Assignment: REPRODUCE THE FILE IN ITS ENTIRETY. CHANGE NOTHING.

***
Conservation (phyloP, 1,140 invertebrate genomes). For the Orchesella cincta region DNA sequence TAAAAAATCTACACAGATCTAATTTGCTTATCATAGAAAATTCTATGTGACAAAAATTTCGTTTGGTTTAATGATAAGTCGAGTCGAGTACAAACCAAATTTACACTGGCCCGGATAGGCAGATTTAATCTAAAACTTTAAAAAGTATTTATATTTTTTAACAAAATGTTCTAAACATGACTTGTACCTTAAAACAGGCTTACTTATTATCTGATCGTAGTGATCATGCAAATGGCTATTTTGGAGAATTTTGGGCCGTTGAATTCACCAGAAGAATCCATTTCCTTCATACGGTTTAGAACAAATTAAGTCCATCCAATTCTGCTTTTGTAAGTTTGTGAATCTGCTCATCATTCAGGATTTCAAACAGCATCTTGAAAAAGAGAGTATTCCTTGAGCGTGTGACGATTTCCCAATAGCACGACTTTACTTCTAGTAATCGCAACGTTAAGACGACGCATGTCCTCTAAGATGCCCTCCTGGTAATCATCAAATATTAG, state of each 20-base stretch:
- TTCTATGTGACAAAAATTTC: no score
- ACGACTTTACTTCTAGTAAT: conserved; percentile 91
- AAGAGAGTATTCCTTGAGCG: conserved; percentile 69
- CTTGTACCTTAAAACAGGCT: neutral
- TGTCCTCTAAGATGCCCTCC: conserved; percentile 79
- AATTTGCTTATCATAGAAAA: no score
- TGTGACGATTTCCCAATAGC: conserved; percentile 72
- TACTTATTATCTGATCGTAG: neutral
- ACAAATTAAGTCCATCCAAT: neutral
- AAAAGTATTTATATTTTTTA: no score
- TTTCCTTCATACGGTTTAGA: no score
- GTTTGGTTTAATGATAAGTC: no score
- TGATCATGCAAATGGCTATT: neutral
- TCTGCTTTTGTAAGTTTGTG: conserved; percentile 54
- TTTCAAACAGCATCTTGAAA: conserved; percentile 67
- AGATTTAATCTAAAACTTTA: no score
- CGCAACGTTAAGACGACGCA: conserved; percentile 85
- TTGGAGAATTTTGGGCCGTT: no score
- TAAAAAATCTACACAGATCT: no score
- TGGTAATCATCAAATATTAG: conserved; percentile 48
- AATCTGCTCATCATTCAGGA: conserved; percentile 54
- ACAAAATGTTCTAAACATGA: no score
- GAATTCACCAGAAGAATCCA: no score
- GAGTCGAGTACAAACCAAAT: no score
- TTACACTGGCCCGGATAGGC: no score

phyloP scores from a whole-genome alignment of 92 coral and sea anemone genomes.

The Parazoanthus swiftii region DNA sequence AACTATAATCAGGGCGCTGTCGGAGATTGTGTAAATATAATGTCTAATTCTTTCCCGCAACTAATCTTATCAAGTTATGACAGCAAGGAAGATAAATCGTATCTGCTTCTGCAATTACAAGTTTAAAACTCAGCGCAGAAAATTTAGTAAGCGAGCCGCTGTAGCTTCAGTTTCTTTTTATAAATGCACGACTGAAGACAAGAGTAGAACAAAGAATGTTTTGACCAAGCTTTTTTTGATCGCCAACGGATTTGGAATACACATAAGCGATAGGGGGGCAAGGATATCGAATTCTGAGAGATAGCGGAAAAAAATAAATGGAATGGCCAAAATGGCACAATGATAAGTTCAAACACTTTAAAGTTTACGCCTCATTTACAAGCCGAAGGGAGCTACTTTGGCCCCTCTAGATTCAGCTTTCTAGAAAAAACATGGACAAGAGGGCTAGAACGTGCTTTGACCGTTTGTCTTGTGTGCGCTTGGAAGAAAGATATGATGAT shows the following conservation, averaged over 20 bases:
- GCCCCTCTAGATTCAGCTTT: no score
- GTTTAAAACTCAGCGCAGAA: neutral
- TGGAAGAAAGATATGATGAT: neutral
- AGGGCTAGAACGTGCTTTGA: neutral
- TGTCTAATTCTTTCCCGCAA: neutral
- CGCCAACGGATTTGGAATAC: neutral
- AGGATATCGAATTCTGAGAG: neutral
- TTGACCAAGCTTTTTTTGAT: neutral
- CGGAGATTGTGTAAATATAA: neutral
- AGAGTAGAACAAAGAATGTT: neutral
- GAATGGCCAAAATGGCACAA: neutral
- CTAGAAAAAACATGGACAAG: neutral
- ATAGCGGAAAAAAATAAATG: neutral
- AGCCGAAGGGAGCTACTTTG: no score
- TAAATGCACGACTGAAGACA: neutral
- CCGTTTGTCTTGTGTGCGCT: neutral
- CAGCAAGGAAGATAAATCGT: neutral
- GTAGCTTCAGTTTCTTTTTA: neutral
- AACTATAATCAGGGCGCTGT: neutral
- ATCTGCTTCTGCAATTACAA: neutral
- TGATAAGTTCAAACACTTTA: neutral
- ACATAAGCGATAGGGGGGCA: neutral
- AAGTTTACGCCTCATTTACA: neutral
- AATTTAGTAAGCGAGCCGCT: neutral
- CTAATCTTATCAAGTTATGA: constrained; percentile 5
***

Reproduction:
Conservation (phyloP, 1,140 invertebrate genomes). For the Orchesella cincta region DNA sequence TAAAAAATCTACACAGATCTAATTTGCTTATCATAGAAAATTCTATGTGACAAAAATTTCGTTTGGTTTAATGATAAGTCGAGTCGAGTACAAACCAAATTTACACTGGCCCGGATAGGCAGATTTAATCTAAAACTTTAAAAAGTATTTATATTTTTTAACAAAATGTTCTAAACATGACTTGTACCTTAAAACAGGCTTACTTATTATCTGATCGTAGTGATCATGCAAATGGCTATTTTGGAGAATTTTGGGCCGTTGAATTCACCAGAAGAATCCATTTCCTTCATACGGTTTAGAACAAATTAAGTCCATCCAATTCTGCTTTTGTAAGTTTGTGAATCTGCTCATCATTCAGGATTTCAAACAGCATCTTGAAAAAGAGAGTATTCCTTGAGCGTGTGACGATTTCCCAATAGCACGACTTTACTTCTAGTAATCGCAACGTTAAGACGACGCATGTCCTCTAAGATGCCCTCCTGGTAATCATCAAATATTAG, state of each 20-base stretch:
- TTCTATGTGACAAAAATTTC: no score
- ACGACTTTACTTCTAGTAAT: conserved; percentile 91
- AAGAGAGTATTCCTTGAGCG: conserved; percentile 69
- CTTGTACCTTAAAACAGGCT: neutral
- TGTCCTCTAAGATGCCCTCC: conserved; percentile 79
- AATTTGCTTATCATAGAAAA: no score
- TGTGACGATTTCCCAATAGC: conserved; percentile 72
- TACTTATTATCTGATCGTAG: neutral
- ACAAATTAAGTCCATCCAAT: neutral
- AAAAGTATTTATATTTTTTA: no score
- TTTCCTTCATACGGTTTAGA: no score
- GTTTGGTTTAATGATAAGTC: no score
- TGATCATGCAAATGGCTATT: neutral
- TCTGCTTTTGTAAGTTTGTG: conserved; percentile 54
- TTTCAAACAGCATCTTGAAA: conserved; percentile 67
- AGATTTAATCTAAAACTTTA: no score
- CGCAACGTTAAGACGACGCA: conserved; percentile 85
- TTGGAGAATTTTGGGCCGTT: no score
- TAAAAAATCTACACAGATCT: no score
- TGGTAATCATCAAATATTAG: conserved; percentile 48
- AATCTGCTCATCATTCAGGA: conserved; percentile 54
- ACAAAATGTTCTAAACATGA: no score
- GAATTCACCAGAAGAATCCA: no score
- GAGTCGAGTACAAACCAAAT: no score
- TTACACTGGCCCGGATAGGC: no score

phyloP scores from a whole-genome alignment of 92 coral and sea anemone genomes.

The Parazoanthus swiftii region DNA sequence AACTATAATCAGGGCGCTGTCGGAGATTGTGTAAATATAATGTCTAATTCTTTCCCGCAACTAATCTTATCAAGTTATGACAGCAAGGAAGATAAATCGTATCTGCTTCTGCAATTACAAGTTTAAAACTCAGCGCAGAAAATTTAGTAAGCGAGCCGCTGTAGCTTCAGTTTCTTTTTATAAATGCACGACTGAAGACAAGAGTAGAACAAAGAATGTTTTGACCAAGCTTTTTTTGATCGCCAACGGATTTGGAATACACATAAGCGATAGGGGGGCAAGGATATCGAATTCTGAGAGATAGCGGAAAAAAATAAATGGAATGGCCAAAATGGCACAATGATAAGTTCAAACACTTTAAAGTTTACGCCTCATTTACAAGCCGAAGGGAGCTACTTTGGCCCCTCTAGATTCAGCTTTCTAGAAAAAACATGGACAAGAGGGCTAGAACGTGCTTTGACCGTTTGTCTTGTGTGCGCTTGGAAGAAAGATATGATGAT shows the following conservation, averaged over 20 bases:
- GCCCCTCTAGATTCAGCTTT: no score
- GTTTAAAACTCAGCGCAGAA: neutral
- TGGAAGAAAGATATGATGAT: neutral
- AGGGCTAGAACGTGCTTTGA: neutral
- TGTCTAATTCTTTCCCGCAA: neutral
- CGCCAACGGATTTGGAATAC: neutral
- AGGATATCGAATTCTGAGAG: neutral
- TTGACCAAGCTTTTTTTGAT: neutral
- CGGAGATTGTGTAAATATAA: neutral
- AGAGTAGAACAAAGAATGTT: neutral
- GAATGGCCAAAATGGCACAA: neutral
- CTAGAAAAAACATGGACAAG: neutral
- ATAGCGGAAAAAAATAAATG: neutral
- AGCCGAAGGGAGCTACTTTG: no score
- TAAATGCACGACTGAAGACA: neutral
- CCGTTTGTCTTGTGTGCGCT: neutral
- CAGCAAGGAAGATAAATCGT: neutral
- GTAGCTTCAGTTTCTTTTTA: neutral
- AACTATAATCAGGGCGCTGT: neutral
- ATCTGCTTCTGCAATTACAA: neutral
- TGATAAGTTCAAACACTTTA: neutral
- ACATAAGCGATAGGGGGGCA: neutral
- AAGTTTACGCCTCATTTACA: neutral
- AATTTAGTAAGCGAGCCGCT: neutral
- CTAATCTTATCAAGTTATGA: constrained; percentile 5